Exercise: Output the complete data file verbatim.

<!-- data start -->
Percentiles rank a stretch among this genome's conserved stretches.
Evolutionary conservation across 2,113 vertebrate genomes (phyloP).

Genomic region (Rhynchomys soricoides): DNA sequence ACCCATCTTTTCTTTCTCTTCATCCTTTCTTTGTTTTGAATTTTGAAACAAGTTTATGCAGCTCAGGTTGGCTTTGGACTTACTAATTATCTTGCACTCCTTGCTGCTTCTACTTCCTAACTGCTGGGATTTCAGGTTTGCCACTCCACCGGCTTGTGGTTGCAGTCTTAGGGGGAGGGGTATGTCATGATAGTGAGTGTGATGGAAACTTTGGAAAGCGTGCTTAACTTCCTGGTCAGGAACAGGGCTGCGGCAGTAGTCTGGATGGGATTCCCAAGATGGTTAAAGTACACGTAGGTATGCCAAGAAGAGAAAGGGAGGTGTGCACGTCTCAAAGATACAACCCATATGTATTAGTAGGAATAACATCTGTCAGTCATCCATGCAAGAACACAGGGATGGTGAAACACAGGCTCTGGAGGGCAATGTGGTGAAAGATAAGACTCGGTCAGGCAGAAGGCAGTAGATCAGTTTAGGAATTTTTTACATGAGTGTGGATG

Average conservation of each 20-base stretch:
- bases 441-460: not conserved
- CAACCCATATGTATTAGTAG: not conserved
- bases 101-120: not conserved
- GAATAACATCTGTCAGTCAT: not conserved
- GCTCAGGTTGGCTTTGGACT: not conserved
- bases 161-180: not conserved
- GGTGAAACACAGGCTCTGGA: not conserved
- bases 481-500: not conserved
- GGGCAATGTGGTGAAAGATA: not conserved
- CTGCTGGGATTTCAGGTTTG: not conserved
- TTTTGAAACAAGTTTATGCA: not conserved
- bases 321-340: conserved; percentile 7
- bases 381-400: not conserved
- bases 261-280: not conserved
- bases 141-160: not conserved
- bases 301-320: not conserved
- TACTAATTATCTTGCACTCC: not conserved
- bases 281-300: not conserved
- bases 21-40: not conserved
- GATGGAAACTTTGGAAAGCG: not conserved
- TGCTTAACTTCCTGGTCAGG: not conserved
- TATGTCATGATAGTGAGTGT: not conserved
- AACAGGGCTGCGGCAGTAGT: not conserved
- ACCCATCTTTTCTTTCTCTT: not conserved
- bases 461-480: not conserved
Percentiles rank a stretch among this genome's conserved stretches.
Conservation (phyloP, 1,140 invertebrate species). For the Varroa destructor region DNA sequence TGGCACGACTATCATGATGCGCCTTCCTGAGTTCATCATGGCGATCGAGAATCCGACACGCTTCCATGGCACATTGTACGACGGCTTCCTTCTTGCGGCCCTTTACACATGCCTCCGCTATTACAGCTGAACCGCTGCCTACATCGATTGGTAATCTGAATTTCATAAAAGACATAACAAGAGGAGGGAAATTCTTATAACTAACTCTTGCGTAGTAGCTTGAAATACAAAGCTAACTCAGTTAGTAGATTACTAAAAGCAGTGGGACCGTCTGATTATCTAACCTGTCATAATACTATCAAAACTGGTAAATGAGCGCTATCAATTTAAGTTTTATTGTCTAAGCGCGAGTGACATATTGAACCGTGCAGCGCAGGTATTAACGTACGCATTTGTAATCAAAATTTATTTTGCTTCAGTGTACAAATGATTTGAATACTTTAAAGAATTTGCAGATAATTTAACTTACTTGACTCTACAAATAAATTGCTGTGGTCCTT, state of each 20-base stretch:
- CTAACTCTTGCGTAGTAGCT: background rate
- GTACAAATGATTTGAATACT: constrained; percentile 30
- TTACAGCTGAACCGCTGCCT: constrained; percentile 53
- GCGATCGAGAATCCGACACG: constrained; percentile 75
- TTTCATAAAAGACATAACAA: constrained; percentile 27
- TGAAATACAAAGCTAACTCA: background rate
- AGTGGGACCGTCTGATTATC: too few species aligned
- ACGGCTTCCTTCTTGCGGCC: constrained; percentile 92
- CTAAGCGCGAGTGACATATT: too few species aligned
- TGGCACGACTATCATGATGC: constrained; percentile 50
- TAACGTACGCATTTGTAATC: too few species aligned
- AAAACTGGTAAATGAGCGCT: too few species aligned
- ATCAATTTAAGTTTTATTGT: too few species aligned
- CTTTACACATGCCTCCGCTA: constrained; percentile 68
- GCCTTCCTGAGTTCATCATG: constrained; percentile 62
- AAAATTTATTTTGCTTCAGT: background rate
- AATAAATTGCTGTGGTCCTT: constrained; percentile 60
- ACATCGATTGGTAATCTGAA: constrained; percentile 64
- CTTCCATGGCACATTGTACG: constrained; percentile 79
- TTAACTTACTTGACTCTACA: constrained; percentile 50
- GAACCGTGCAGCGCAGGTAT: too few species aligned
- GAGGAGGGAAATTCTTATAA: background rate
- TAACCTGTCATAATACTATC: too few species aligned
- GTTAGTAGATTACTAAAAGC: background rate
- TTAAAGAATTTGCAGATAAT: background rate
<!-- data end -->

Percentiles rank a stretch among this genome's conserved stretches.
Evolutionary conservation across 2,113 vertebrate genomes (phyloP).

Genomic region (Rhynchomys soricoides): DNA sequence ACCCATCTTTTCTTTCTCTTCATCCTTTCTTTGTTTTGAATTTTGAAACAAGTTTATGCAGCTCAGGTTGGCTTTGGACTTACTAATTATCTTGCACTCCTTGCTGCTTCTACTTCCTAACTGCTGGGATTTCAGGTTTGCCACTCCACCGGCTTGTGGTTGCAGTCTTAGGGGGAGGGGTATGTCATGATAGTGAGTGTGATGGAAACTTTGGAAAGCGTGCTTAACTTCCTGGTCAGGAACAGGGCTGCGGCAGTAGTCTGGATGGGATTCCCAAGATGGTTAAAGTACACGTAGGTATGCCAAGAAGAGAAAGGGAGGTGTGCACGTCTCAAAGATACAACCCATATGTATTAGTAGGAATAACATCTGTCAGTCATCCATGCAAGAACACAGGGATGGTGAAACACAGGCTCTGGAGGGCAATGTGGTGAAAGATAAGACTCGGTCAGGCAGAAGGCAGTAGATCAGTTTAGGAATTTTTTACATGAGTGTGGATG

Average conservation of each 20-base stretch:
- bases 441-460: not conserved
- CAACCCATATGTATTAGTAG: not conserved
- bases 101-120: not conserved
- GAATAACATCTGTCAGTCAT: not conserved
- GCTCAGGTTGGCTTTGGACT: not conserved
- bases 161-180: not conserved
- GGTGAAACACAGGCTCTGGA: not conserved
- bases 481-500: not conserved
- GGGCAATGTGGTGAAAGATA: not conserved
- CTGCTGGGATTTCAGGTTTG: not conserved
- TTTTGAAACAAGTTTATGCA: not conserved
- bases 321-340: conserved; percentile 7
- bases 381-400: not conserved
- bases 261-280: not conserved
- bases 141-160: not conserved
- bases 301-320: not conserved
- TACTAATTATCTTGCACTCC: not conserved
- bases 281-300: not conserved
- bases 21-40: not conserved
- GATGGAAACTTTGGAAAGCG: not conserved
- TGCTTAACTTCCTGGTCAGG: not conserved
- TATGTCATGATAGTGAGTGT: not conserved
- AACAGGGCTGCGGCAGTAGT: not conserved
- ACCCATCTTTTCTTTCTCTT: not conserved
- bases 461-480: not conserved
Percentiles rank a stretch among this genome's conserved stretches.
Conservation (phyloP, 1,140 invertebrate species). For the Varroa destructor region DNA sequence TGGCACGACTATCATGATGCGCCTTCCTGAGTTCATCATGGCGATCGAGAATCCGACACGCTTCCATGGCACATTGTACGACGGCTTCCTTCTTGCGGCCCTTTACACATGCCTCCGCTATTACAGCTGAACCGCTGCCTACATCGATTGGTAATCTGAATTTCATAAAAGACATAACAAGAGGAGGGAAATTCTTATAACTAACTCTTGCGTAGTAGCTTGAAATACAAAGCTAACTCAGTTAGTAGATTACTAAAAGCAGTGGGACCGTCTGATTATCTAACCTGTCATAATACTATCAAAACTGGTAAATGAGCGCTATCAATTTAAGTTTTATTGTCTAAGCGCGAGTGACATATTGAACCGTGCAGCGCAGGTATTAACGTACGCATTTGTAATCAAAATTTATTTTGCTTCAGTGTACAAATGATTTGAATACTTTAAAGAATTTGCAGATAATTTAACTTACTTGACTCTACAAATAAATTGCTGTGGTCCTT, state of each 20-base stretch:
- CTAACTCTTGCGTAGTAGCT: background rate
- GTACAAATGATTTGAATACT: constrained; percentile 30
- TTACAGCTGAACCGCTGCCT: constrained; percentile 53
- GCGATCGAGAATCCGACACG: constrained; percentile 75
- TTTCATAAAAGACATAACAA: constrained; percentile 27
- TGAAATACAAAGCTAACTCA: background rate
- AGTGGGACCGTCTGATTATC: too few species aligned
- ACGGCTTCCTTCTTGCGGCC: constrained; percentile 92
- CTAAGCGCGAGTGACATATT: too few species aligned
- TGGCACGACTATCATGATGC: constrained; percentile 50
- TAACGTACGCATTTGTAATC: too few species aligned
- AAAACTGGTAAATGAGCGCT: too few species aligned
- ATCAATTTAAGTTTTATTGT: too few species aligned
- CTTTACACATGCCTCCGCTA: constrained; percentile 68
- GCCTTCCTGAGTTCATCATG: constrained; percentile 62
- AAAATTTATTTTGCTTCAGT: background rate
- AATAAATTGCTGTGGTCCTT: constrained; percentile 60
- ACATCGATTGGTAATCTGAA: constrained; percentile 64
- CTTCCATGGCACATTGTACG: constrained; percentile 79
- TTAACTTACTTGACTCTACA: constrained; percentile 50
- GAACCGTGCAGCGCAGGTAT: too few species aligned
- GAGGAGGGAAATTCTTATAA: background rate
- TAACCTGTCATAATACTATC: too few species aligned
- GTTAGTAGATTACTAAAAGC: background rate
- TTAAAGAATTTGCAGATAAT: background rate